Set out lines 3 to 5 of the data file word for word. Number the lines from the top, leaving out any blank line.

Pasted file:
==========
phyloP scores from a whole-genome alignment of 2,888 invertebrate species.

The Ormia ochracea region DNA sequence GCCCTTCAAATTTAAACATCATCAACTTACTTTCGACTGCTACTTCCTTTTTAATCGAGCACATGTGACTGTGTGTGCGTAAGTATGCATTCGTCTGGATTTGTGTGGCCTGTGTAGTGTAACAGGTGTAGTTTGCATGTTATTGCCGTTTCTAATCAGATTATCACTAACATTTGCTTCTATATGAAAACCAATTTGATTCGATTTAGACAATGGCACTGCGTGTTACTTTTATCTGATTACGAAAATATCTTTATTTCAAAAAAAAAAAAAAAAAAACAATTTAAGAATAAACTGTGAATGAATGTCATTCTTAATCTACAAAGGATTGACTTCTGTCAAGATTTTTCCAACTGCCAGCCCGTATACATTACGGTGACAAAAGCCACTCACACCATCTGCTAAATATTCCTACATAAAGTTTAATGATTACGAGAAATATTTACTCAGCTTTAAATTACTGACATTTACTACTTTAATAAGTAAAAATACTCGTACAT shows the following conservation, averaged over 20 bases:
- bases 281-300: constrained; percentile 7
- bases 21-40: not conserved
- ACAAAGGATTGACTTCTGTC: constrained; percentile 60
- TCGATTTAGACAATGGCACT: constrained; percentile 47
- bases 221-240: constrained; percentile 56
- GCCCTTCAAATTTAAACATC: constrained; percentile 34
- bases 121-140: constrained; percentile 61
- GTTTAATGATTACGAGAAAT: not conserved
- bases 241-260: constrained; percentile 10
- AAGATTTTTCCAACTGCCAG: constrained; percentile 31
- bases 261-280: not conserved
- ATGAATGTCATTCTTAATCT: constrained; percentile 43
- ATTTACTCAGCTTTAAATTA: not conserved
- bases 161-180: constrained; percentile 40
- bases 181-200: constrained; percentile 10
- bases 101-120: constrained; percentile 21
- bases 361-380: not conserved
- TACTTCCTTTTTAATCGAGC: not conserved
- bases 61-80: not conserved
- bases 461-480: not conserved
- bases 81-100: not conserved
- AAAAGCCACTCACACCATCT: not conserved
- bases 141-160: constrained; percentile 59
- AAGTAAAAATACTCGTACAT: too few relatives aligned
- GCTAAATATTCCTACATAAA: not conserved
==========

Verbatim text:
- bases 281-300: constrained; percentile 7
- bases 21-40: not conserved
- ACAAAGGATTGACTTCTGTC: constrained; percentile 60